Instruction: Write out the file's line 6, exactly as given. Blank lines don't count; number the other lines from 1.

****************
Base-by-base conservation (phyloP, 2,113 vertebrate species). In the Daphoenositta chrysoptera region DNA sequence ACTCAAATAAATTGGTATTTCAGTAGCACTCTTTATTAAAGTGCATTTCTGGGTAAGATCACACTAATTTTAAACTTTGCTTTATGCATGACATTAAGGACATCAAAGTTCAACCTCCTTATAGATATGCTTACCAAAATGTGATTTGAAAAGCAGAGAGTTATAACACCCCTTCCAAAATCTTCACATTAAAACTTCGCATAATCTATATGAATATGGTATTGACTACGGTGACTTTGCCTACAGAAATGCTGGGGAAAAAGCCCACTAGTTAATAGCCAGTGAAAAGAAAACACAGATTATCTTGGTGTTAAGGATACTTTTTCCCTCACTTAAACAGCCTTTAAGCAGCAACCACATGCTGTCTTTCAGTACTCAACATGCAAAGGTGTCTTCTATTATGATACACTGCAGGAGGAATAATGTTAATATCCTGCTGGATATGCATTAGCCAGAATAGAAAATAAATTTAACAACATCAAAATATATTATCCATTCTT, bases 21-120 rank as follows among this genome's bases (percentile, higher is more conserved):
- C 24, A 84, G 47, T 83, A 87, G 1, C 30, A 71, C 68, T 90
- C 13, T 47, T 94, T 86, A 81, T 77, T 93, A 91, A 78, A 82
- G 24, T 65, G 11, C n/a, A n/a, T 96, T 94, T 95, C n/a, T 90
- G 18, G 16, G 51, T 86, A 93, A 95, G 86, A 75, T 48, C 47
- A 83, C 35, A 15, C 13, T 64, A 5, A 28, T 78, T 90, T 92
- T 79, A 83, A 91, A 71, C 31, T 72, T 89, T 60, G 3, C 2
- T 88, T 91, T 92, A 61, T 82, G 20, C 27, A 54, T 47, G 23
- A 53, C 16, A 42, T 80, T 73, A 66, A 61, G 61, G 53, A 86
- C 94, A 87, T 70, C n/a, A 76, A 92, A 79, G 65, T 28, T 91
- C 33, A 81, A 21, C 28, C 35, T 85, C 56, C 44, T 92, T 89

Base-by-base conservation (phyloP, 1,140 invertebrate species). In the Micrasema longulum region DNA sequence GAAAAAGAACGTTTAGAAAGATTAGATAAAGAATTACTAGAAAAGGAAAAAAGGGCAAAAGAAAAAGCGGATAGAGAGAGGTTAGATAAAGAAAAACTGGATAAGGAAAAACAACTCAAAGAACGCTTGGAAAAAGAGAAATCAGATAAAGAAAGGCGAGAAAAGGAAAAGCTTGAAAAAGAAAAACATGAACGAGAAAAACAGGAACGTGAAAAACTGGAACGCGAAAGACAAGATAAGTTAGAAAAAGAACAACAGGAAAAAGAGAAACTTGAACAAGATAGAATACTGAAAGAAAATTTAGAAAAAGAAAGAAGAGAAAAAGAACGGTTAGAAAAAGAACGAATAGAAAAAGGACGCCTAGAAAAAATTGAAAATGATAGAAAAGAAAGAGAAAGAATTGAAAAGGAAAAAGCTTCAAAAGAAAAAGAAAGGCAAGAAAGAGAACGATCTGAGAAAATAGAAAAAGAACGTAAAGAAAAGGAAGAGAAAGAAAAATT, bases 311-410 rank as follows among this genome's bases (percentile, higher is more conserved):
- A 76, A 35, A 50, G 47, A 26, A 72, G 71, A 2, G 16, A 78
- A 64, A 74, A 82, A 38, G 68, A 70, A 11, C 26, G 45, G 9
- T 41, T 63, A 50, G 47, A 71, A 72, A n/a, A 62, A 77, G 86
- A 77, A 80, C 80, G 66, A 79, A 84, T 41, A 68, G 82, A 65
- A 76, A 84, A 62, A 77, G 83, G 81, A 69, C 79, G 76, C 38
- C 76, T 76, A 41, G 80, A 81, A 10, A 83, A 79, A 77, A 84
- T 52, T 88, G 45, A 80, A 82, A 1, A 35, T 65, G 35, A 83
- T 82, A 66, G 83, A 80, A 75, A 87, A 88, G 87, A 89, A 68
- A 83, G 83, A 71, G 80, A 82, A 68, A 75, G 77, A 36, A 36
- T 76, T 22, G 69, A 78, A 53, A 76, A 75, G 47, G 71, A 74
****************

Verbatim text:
- A 83, C 35, A 15, C 13, T 64, A 5, A 28, T 78, T 90, T 92